Coming back to our tensed tent meeting that day, we decided to try once for the summit attempt if we get a slight improvement in the weather, else we wind up & go back to base camp. The plan was made and with all the ambiguities we tried to sleep in our tents.

On our summit attempt day (16th Sept.) we woke up at 0600hrs and left camp-1 at 0640hrs. The weather hadn’t improved but it was stable for some time giving us some much needed hope. The plan was to establish camp-2 (17943 ft), leave some food there, and continue towards summit. Prosenjit changed his mind at the last moment and stayed at camp-1. Five of us, with three HAPs, reached camp-2 is two hours. After reaching near camp-2 Biplob started feeling unwell. He stretched a bit but then decided to not continue further as he was getting slow. The weather was not showing any better signs. All three of our high altitude porters refused to move ahead of camp-2 so it was agreed that they will stay at camp-2 till we come back, and then descend to camp-1 together.

Move towards camp-2

Remaining four of us took a call and decided to move ahead. We got roped up for safety and continued under the south-west ridge, up along the glacier. It was a different route than the ones taken by any of the previous teams to this peak. It was difficult to climb through fresh snow fallen over the loose rocks, and consuming our energy much faster than normal. Trusting Debu da’s experience we continued through the adverse weather climbing gradually up the south face. and reached a point where the ridge was ending. We expected it to connect to another ridge leading to the summit but it was actually a steep fall ahead. We turned towards left and caught on the north ridge. The time was passing by and it was almost 6-7 hours that we were continuously climbing. We took a longer break and ate a bit. Further kept moving ahead with extreme caution as the snowfall was still going on with minor intermittent breaks.

Much needed break

Around 1515-1530hrs we saw a faint glimpse of a huge rocky cone at the end of the ridge we were following, and it was going up in the clouds. It rushed new energy in our bodies as it was the final part of the summit, but very steep. We continued on the ridge leading towards the left of this cone, and from their we were to take a right and move straight up. We took a small break and continued ahead.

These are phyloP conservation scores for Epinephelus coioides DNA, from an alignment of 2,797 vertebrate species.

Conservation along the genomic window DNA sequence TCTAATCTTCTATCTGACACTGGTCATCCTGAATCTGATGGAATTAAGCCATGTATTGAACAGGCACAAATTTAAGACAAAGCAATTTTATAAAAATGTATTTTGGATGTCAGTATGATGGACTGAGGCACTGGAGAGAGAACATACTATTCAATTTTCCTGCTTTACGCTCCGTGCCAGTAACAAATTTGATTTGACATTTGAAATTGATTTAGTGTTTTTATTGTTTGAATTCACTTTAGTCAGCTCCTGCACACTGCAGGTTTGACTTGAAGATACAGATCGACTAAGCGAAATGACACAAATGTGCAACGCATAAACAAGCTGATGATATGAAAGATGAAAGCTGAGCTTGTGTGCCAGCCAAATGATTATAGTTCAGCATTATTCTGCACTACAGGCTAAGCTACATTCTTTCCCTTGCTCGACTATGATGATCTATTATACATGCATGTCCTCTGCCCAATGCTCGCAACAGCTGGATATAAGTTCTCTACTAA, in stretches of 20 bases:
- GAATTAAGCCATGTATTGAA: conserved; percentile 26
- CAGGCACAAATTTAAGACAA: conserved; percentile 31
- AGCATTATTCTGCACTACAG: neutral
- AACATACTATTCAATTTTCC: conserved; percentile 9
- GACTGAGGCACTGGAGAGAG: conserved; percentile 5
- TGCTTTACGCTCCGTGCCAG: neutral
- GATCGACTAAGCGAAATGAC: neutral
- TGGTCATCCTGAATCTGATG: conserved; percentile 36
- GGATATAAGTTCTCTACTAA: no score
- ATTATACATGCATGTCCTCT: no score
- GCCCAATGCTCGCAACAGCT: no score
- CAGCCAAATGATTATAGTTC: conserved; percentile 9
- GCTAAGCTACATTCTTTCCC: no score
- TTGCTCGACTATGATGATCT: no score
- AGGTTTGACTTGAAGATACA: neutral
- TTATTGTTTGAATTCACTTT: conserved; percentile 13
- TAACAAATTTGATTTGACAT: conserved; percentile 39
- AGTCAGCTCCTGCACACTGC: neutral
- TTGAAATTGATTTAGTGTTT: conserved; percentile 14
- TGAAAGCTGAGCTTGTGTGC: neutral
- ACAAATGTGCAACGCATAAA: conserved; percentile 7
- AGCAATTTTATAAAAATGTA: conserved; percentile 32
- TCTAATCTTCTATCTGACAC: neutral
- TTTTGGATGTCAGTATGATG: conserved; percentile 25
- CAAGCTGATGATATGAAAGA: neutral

The final summit cone (sense of nearness is just a deception)

Final push towards summit (picture courtesy Ashish Singh)

We all were exhausted, and moving slowly up trying to match with each other's pace. Taking one step at a time on the fresh snow, the much awaited moment came at 1635hrs on 16-Sept-2005 (India time) and there we were at the the summit of Mt. Uja Tirche (6202m, 20348 ft). It was such a feeling of achievement and exhilaration but the circumstances on the mountains demand composure. We did our summit pooja and clicked the pictures, which would be the most important element to confirm our summit.

At the summit, L-R Ashish Singh, Gajpal Singh Rathore, Debabrata Mukherjee

At the summit, L-R Mohan Lal, Ashish Singh, Debabrata Mukherjee (picture courtesy Debabrata Mukherjee)

We stayed at the summit for only 15-20min. We were already running short of time and had to reach back as soon as possible. The unentangling of the rope and clearing it back was also seeming like a huge task at that moment. The slope was steep and we didn’t want to take any chances. We connected our rope and started moving down, sometimes slipping over fresh snow and the hidden rocky terrain underneath. I could feel my mental and physical exhaustion and this is one of the typical things I like about mountaineering. It gives one a chance to strengthen holistically by actually pushing one to the limits. Otherwise mostly we just use this term ‘pushing to the limits’ as a metaphor only.

Descending started at 16:55hrs under the same weather (picture courtesy Ashish Singh)